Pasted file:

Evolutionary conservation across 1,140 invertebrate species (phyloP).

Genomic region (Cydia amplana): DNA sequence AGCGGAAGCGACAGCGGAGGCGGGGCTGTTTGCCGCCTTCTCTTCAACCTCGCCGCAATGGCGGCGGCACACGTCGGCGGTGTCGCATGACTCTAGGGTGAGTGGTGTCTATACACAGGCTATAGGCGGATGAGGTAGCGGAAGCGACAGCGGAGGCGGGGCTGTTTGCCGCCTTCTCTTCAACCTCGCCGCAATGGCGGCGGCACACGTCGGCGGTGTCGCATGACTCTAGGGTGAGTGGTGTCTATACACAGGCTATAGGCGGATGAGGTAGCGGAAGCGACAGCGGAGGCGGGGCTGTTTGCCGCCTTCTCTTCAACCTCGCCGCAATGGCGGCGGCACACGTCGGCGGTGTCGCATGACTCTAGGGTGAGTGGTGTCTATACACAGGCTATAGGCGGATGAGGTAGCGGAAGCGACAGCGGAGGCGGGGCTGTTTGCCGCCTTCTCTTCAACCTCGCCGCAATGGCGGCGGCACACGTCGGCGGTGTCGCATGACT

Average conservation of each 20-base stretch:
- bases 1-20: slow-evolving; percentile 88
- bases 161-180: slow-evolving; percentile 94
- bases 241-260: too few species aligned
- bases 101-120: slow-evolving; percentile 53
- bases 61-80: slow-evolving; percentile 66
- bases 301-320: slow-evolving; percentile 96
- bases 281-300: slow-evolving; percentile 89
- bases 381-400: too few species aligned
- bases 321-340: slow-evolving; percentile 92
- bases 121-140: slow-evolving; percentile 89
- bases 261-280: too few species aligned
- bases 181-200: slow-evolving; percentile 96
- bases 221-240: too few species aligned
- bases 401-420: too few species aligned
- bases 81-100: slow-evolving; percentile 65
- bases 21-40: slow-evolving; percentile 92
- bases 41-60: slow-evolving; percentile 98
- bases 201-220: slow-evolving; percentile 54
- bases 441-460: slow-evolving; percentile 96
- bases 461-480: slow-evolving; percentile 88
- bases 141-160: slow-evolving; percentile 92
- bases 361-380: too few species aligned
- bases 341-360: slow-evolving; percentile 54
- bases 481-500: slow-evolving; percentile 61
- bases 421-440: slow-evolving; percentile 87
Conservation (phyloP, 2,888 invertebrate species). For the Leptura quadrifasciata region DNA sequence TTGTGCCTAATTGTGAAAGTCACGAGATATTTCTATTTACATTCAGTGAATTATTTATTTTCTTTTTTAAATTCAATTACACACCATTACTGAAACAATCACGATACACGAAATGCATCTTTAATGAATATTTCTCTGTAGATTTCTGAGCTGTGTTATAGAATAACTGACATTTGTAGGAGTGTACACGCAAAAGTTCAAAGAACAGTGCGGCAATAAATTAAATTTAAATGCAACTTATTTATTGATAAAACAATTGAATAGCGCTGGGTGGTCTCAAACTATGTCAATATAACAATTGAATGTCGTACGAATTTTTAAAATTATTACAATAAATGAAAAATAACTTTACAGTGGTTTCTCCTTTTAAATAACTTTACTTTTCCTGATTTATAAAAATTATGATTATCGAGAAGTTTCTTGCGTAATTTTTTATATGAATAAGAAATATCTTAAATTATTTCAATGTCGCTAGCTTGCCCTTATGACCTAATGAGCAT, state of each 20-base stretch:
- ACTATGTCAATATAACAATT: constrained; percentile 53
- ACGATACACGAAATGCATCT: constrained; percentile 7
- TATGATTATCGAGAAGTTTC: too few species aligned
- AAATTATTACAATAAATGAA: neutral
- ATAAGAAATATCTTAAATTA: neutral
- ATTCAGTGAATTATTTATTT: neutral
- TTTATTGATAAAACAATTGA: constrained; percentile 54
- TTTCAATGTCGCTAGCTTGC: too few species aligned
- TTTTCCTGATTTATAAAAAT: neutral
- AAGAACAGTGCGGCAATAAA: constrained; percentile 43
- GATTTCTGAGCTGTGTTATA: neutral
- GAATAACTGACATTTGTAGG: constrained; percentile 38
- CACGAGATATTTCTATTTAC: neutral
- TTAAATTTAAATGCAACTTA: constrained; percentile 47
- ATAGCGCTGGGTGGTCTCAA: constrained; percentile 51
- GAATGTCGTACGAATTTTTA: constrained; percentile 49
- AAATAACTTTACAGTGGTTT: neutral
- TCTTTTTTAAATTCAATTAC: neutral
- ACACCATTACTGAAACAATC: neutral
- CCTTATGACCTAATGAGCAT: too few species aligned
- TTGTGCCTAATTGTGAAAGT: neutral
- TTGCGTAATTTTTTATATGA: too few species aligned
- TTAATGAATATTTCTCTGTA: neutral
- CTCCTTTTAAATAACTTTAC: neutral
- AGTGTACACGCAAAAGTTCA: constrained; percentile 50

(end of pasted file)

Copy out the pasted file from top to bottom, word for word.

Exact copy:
Evolutionary conservation across 1,140 invertebrate species (phyloP).

Genomic region (Cydia amplana): DNA sequence AGCGGAAGCGACAGCGGAGGCGGGGCTGTTTGCCGCCTTCTCTTCAACCTCGCCGCAATGGCGGCGGCACACGTCGGCGGTGTCGCATGACTCTAGGGTGAGTGGTGTCTATACACAGGCTATAGGCGGATGAGGTAGCGGAAGCGACAGCGGAGGCGGGGCTGTTTGCCGCCTTCTCTTCAACCTCGCCGCAATGGCGGCGGCACACGTCGGCGGTGTCGCATGACTCTAGGGTGAGTGGTGTCTATACACAGGCTATAGGCGGATGAGGTAGCGGAAGCGACAGCGGAGGCGGGGCTGTTTGCCGCCTTCTCTTCAACCTCGCCGCAATGGCGGCGGCACACGTCGGCGGTGTCGCATGACTCTAGGGTGAGTGGTGTCTATACACAGGCTATAGGCGGATGAGGTAGCGGAAGCGACAGCGGAGGCGGGGCTGTTTGCCGCCTTCTCTTCAACCTCGCCGCAATGGCGGCGGCACACGTCGGCGGTGTCGCATGACT

Average conservation of each 20-base stretch:
- bases 1-20: slow-evolving; percentile 88
- bases 161-180: slow-evolving; percentile 94
- bases 241-260: too few species aligned
- bases 101-120: slow-evolving; percentile 53
- bases 61-80: slow-evolving; percentile 66
- bases 301-320: slow-evolving; percentile 96
- bases 281-300: slow-evolving; percentile 89
- bases 381-400: too few species aligned
- bases 321-340: slow-evolving; percentile 92
- bases 121-140: slow-evolving; percentile 89
- bases 261-280: too few species aligned
- bases 181-200: slow-evolving; percentile 96
- bases 221-240: too few species aligned
- bases 401-420: too few species aligned
- bases 81-100: slow-evolving; percentile 65
- bases 21-40: slow-evolving; percentile 92
- bases 41-60: slow-evolving; percentile 98
- bases 201-220: slow-evolving; percentile 54
- bases 441-460: slow-evolving; percentile 96
- bases 461-480: slow-evolving; percentile 88
- bases 141-160: slow-evolving; percentile 92
- bases 361-380: too few species aligned
- bases 341-360: slow-evolving; percentile 54
- bases 481-500: slow-evolving; percentile 61
- bases 421-440: slow-evolving; percentile 87
Conservation (phyloP, 2,888 invertebrate species). For the Leptura quadrifasciata region DNA sequence TTGTGCCTAATTGTGAAAGTCACGAGATATTTCTATTTACATTCAGTGAATTATTTATTTTCTTTTTTAAATTCAATTACACACCATTACTGAAACAATCACGATACACGAAATGCATCTTTAATGAATATTTCTCTGTAGATTTCTGAGCTGTGTTATAGAATAACTGACATTTGTAGGAGTGTACACGCAAAAGTTCAAAGAACAGTGCGGCAATAAATTAAATTTAAATGCAACTTATTTATTGATAAAACAATTGAATAGCGCTGGGTGGTCTCAAACTATGTCAATATAACAATTGAATGTCGTACGAATTTTTAAAATTATTACAATAAATGAAAAATAACTTTACAGTGGTTTCTCCTTTTAAATAACTTTACTTTTCCTGATTTATAAAAATTATGATTATCGAGAAGTTTCTTGCGTAATTTTTTATATGAATAAGAAATATCTTAAATTATTTCAATGTCGCTAGCTTGCCCTTATGACCTAATGAGCAT, state of each 20-base stretch:
- ACTATGTCAATATAACAATT: constrained; percentile 53
- ACGATACACGAAATGCATCT: constrained; percentile 7
- TATGATTATCGAGAAGTTTC: too few species aligned
- AAATTATTACAATAAATGAA: neutral
- ATAAGAAATATCTTAAATTA: neutral
- ATTCAGTGAATTATTTATTT: neutral
- TTTATTGATAAAACAATTGA: constrained; percentile 54
- TTTCAATGTCGCTAGCTTGC: too few species aligned
- TTTTCCTGATTTATAAAAAT: neutral
- AAGAACAGTGCGGCAATAAA: constrained; percentile 43
- GATTTCTGAGCTGTGTTATA: neutral
- GAATAACTGACATTTGTAGG: constrained; percentile 38
- CACGAGATATTTCTATTTAC: neutral
- TTAAATTTAAATGCAACTTA: constrained; percentile 47
- ATAGCGCTGGGTGGTCTCAA: constrained; percentile 51
- GAATGTCGTACGAATTTTTA: constrained; percentile 49
- AAATAACTTTACAGTGGTTT: neutral
- TCTTTTTTAAATTCAATTAC: neutral
- ACACCATTACTGAAACAATC: neutral
- CCTTATGACCTAATGAGCAT: too few species aligned
- TTGTGCCTAATTGTGAAAGT: neutral
- TTGCGTAATTTTTTATATGA: too few species aligned
- TTAATGAATATTTCTCTGTA: neutral
- CTCCTTTTAAATAACTTTAC: neutral
- AGTGTACACGCAAAAGTTCA: constrained; percentile 50